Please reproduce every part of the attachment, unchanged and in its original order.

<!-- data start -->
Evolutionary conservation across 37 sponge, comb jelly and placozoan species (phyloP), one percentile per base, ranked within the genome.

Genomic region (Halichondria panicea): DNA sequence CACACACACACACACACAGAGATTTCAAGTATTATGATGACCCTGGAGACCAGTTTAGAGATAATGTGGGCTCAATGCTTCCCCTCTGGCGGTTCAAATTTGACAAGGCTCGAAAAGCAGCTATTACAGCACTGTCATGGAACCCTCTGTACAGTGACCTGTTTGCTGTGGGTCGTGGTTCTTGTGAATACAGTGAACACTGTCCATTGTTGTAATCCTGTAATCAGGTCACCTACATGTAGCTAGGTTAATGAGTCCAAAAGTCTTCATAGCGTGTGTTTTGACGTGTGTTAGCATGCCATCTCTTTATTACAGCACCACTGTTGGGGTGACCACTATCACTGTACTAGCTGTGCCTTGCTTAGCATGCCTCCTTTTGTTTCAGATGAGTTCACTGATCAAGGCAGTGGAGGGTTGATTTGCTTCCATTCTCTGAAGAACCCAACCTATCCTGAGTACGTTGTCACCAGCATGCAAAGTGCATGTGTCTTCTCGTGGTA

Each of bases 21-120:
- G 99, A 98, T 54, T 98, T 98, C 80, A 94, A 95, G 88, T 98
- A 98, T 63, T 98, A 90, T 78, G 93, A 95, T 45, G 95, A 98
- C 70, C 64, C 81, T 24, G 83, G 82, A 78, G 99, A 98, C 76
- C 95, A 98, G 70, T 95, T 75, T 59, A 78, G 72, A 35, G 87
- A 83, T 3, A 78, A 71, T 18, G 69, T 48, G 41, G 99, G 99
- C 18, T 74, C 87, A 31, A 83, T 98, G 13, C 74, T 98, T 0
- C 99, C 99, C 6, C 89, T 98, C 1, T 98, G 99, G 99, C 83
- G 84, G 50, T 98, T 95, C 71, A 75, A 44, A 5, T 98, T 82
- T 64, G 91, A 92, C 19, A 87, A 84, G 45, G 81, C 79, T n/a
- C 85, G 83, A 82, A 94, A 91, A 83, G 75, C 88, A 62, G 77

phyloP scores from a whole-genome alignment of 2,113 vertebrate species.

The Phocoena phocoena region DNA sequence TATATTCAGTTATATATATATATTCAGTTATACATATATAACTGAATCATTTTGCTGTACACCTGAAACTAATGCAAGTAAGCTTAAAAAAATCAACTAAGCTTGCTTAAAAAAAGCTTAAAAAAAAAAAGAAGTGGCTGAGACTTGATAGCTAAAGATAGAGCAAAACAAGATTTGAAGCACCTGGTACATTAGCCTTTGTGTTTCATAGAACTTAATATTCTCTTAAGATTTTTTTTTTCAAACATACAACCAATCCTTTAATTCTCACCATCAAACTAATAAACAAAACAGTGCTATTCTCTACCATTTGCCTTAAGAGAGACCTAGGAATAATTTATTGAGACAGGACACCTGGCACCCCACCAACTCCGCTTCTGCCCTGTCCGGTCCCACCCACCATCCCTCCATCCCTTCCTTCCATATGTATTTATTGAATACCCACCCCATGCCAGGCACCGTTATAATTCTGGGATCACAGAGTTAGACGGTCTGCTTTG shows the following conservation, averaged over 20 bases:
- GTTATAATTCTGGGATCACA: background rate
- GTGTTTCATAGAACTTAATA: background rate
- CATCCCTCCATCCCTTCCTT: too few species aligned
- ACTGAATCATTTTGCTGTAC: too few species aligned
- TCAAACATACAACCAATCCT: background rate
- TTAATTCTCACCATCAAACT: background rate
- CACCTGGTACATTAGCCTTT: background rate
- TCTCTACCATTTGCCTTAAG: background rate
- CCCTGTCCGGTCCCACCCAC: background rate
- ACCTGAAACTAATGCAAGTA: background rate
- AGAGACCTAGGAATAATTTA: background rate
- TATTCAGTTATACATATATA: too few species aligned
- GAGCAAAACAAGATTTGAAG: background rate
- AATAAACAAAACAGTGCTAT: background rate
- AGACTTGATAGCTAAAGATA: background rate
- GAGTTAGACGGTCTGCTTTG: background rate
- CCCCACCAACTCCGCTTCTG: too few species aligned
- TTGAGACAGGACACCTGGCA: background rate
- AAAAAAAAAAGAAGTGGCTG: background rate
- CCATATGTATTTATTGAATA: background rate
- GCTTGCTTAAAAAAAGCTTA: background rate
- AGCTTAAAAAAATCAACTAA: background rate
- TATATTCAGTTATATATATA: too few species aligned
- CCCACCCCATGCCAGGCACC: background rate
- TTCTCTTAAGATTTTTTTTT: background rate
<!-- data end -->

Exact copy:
Evolutionary conservation across 37 sponge, comb jelly and placozoan species (phyloP), one percentile per base, ranked within the genome.

Genomic region (Halichondria panicea): DNA sequence CACACACACACACACACAGAGATTTCAAGTATTATGATGACCCTGGAGACCAGTTTAGAGATAATGTGGGCTCAATGCTTCCCCTCTGGCGGTTCAAATTTGACAAGGCTCGAAAAGCAGCTATTACAGCACTGTCATGGAACCCTCTGTACAGTGACCTGTTTGCTGTGGGTCGTGGTTCTTGTGAATACAGTGAACACTGTCCATTGTTGTAATCCTGTAATCAGGTCACCTACATGTAGCTAGGTTAATGAGTCCAAAAGTCTTCATAGCGTGTGTTTTGACGTGTGTTAGCATGCCATCTCTTTATTACAGCACCACTGTTGGGGTGACCACTATCACTGTACTAGCTGTGCCTTGCTTAGCATGCCTCCTTTTGTTTCAGATGAGTTCACTGATCAAGGCAGTGGAGGGTTGATTTGCTTCCATTCTCTGAAGAACCCAACCTATCCTGAGTACGTTGTCACCAGCATGCAAAGTGCATGTGTCTTCTCGTGGTA

Each of bases 21-120:
- G 99, A 98, T 54, T 98, T 98, C 80, A 94, A 95, G 88, T 98
- A 98, T 63, T 98, A 90, T 78, G 93, A 95, T 45, G 95, A 98
- C 70, C 64, C 81, T 24, G 83, G 82, A 78, G 99, A 98, C 76
- C 95, A 98, G 70, T 95, T 75, T 59, A 78, G 72, A 35, G 87
- A 83, T 3, A 78, A 71, T 18, G 69, T 48, G 41, G 99, G 99
- C 18, T 74, C 87, A 31, A 83, T 98, G 13, C 74, T 98, T 0
- C 99, C 99, C 6, C 89, T 98, C 1, T 98, G 99, G 99, C 83
- G 84, G 50, T 98, T 95, C 71, A 75, A 44, A 5, T 98, T 82
- T 64, G 91, A 92, C 19, A 87, A 84, G 45, G 81, C 79, T n/a
- C 85, G 83, A 82, A 94, A 91, A 83, G 75, C 88, A 62, G 77

phyloP scores from a whole-genome alignment of 2,113 vertebrate species.

The Phocoena phocoena region DNA sequence TATATTCAGTTATATATATATATTCAGTTATACATATATAACTGAATCATTTTGCTGTACACCTGAAACTAATGCAAGTAAGCTTAAAAAAATCAACTAAGCTTGCTTAAAAAAAGCTTAAAAAAAAAAAGAAGTGGCTGAGACTTGATAGCTAAAGATAGAGCAAAACAAGATTTGAAGCACCTGGTACATTAGCCTTTGTGTTTCATAGAACTTAATATTCTCTTAAGATTTTTTTTTTCAAACATACAACCAATCCTTTAATTCTCACCATCAAACTAATAAACAAAACAGTGCTATTCTCTACCATTTGCCTTAAGAGAGACCTAGGAATAATTTATTGAGACAGGACACCTGGCACCCCACCAACTCCGCTTCTGCCCTGTCCGGTCCCACCCACCATCCCTCCATCCCTTCCTTCCATATGTATTTATTGAATACCCACCCCATGCCAGGCACCGTTATAATTCTGGGATCACAGAGTTAGACGGTCTGCTTTG shows the following conservation, averaged over 20 bases:
- GTTATAATTCTGGGATCACA: background rate
- GTGTTTCATAGAACTTAATA: background rate
- CATCCCTCCATCCCTTCCTT: too few species aligned
- ACTGAATCATTTTGCTGTAC: too few species aligned
- TCAAACATACAACCAATCCT: background rate
- TTAATTCTCACCATCAAACT: background rate
- CACCTGGTACATTAGCCTTT: background rate
- TCTCTACCATTTGCCTTAAG: background rate
- CCCTGTCCGGTCCCACCCAC: background rate
- ACCTGAAACTAATGCAAGTA: background rate
- AGAGACCTAGGAATAATTTA: background rate
- TATTCAGTTATACATATATA: too few species aligned
- GAGCAAAACAAGATTTGAAG: background rate
- AATAAACAAAACAGTGCTAT: background rate
- AGACTTGATAGCTAAAGATA: background rate
- GAGTTAGACGGTCTGCTTTG: background rate
- CCCCACCAACTCCGCTTCTG: too few species aligned
- TTGAGACAGGACACCTGGCA: background rate
- AAAAAAAAAAGAAGTGGCTG: background rate
- CCATATGTATTTATTGAATA: background rate
- GCTTGCTTAAAAAAAGCTTA: background rate
- AGCTTAAAAAAATCAACTAA: background rate
- TATATTCAGTTATATATATA: too few species aligned
- CCCACCCCATGCCAGGCACC: background rate
- TTCTCTTAAGATTTTTTTTT: background rate